A washed up singer is given a couple days to compose a chart-topping hit for an aspiring teen sensation. Though he's never written a decent lyric in his life, he sparks with an offbeat younger woman with a flair for words.
Henry Roth is a man afraid of commitment up until he meets the beautiful Lucy. They hit it off and Henry think he's finally found the girl of his dreams, until he discovers she has short-term memory loss and forgets him the very next day.
Chicago Sun Times copy editor Josie Gellar (25), who was desperate to graduate from perfectionist copy editor to reporter, gets her chance when the goody owner orders the editor to cover the high-school scene by undercover. Josie, who was a frustrated, ridiculed nerd, gets a popular make-over from her drop-out, naturally funny brother Rob Geller. Both siblings find love and joys of youth again. But in Josie's case, it's sensitive bachelor teacher Sam Coulson, who enjoys sophisticated conversation. As the publication deadline approaches, the price of blowing their cover seems ever more daunting, yet inevitable unless she sacrifices her career. Written by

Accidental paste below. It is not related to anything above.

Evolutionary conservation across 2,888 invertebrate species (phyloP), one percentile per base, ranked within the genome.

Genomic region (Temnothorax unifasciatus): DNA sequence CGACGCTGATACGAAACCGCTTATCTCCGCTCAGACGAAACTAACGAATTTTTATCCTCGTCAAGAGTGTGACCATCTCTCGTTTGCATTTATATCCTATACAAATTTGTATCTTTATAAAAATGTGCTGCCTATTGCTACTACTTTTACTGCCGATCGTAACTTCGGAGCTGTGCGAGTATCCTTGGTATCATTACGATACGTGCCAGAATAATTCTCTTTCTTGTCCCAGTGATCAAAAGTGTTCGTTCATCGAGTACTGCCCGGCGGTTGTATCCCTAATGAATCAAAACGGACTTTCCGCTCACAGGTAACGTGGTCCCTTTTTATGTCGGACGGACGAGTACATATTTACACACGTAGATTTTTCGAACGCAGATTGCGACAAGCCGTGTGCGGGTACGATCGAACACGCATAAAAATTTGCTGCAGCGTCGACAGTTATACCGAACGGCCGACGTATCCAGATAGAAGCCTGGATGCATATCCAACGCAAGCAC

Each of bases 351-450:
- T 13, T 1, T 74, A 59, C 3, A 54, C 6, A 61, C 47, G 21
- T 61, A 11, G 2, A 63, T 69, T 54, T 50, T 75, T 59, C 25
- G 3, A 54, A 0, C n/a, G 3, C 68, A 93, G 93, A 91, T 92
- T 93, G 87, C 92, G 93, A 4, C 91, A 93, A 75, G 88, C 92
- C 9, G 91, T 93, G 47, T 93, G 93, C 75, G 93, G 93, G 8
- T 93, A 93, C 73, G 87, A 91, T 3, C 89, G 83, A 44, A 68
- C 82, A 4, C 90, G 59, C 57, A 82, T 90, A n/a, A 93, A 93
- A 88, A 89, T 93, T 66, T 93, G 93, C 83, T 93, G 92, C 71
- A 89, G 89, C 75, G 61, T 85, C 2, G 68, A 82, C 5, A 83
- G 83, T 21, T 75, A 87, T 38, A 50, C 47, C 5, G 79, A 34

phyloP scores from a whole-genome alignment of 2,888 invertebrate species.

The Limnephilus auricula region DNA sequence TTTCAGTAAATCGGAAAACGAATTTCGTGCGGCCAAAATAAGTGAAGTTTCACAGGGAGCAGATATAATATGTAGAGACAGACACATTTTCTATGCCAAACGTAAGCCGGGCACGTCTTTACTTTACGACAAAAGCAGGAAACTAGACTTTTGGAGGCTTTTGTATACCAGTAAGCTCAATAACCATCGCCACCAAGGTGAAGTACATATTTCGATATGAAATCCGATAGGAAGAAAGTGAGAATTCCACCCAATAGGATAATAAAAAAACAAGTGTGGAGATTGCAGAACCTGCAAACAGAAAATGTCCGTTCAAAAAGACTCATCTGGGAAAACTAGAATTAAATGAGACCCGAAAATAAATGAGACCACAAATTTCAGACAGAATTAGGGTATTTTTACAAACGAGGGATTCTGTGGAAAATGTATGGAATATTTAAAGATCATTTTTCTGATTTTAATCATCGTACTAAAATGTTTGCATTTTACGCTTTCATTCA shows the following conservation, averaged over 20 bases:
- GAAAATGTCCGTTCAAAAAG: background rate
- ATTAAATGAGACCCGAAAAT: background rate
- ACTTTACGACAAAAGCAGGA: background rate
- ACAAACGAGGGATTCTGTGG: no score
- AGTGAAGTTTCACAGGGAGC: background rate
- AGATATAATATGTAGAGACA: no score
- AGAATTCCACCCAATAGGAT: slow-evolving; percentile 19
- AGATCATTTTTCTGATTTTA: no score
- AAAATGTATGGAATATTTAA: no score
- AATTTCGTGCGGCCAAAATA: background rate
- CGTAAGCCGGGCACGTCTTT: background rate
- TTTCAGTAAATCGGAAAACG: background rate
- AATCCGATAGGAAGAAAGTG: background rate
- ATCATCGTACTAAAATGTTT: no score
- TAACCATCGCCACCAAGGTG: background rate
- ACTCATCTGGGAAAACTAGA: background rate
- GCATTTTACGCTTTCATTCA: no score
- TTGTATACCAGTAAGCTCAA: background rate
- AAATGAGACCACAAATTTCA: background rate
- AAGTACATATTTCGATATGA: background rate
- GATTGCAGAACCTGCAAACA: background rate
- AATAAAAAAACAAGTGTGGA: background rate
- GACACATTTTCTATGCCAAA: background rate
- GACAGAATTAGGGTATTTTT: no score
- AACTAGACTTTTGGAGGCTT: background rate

When Garry Marshall's character is speaking to his employees at the Chicago Sun-Times board room, he says, "I don't even know my own kids." His real life daughter, Kathleen Marshall, is sitting to his right when he's speaking. See more »
After George puts the hidden camera pin on Josie's sweater and she gets out of the van, we see George sit down and reach up to the monitors with no headphones on. In the next shot, he's suddenly wearing headphones. See more »
Let me tell you something, I don't care about being your stupid prom queen. I'm 25 years old. I'm an undercover reporter for the Chicago Sun Times and I've been beating my brains out trying to impress you people. Let me tell you something Gibby, Kirsten, Kristin, you will spend your lives trying to keep others down because it makes you feel more important. Why her? Let me tell you about this girl she is unbelievable. I was new here and she befriended me no questions asked. But you, you were ...
See more »
The closing credits feature school photos of the cast and crew. See more »
I thought my one-line summary was going to be 'this was a very bad idea', a line spoken by Drew Barrymore's character. At that point in the movie, there were no likeable characters to speak of, except maybe Drew's brother. But Drew's character grew on me. And her brother played a bigger role in the movie's second half. Overall, things started getting better as time went on. And the best acting performance, to me, was that of the actress playing a nerdy kid who became Drew's friend. I was pleasantly surprised to find the name Leelee Sobieski in the credits. She has impressed me before, without my knowing who she was, and she did it again. By the end of the movie, I was feeling pretty good. It didn't have to be quite so dirty, though.
13 of 22 people found this review helpful.
Was this review helpful to you?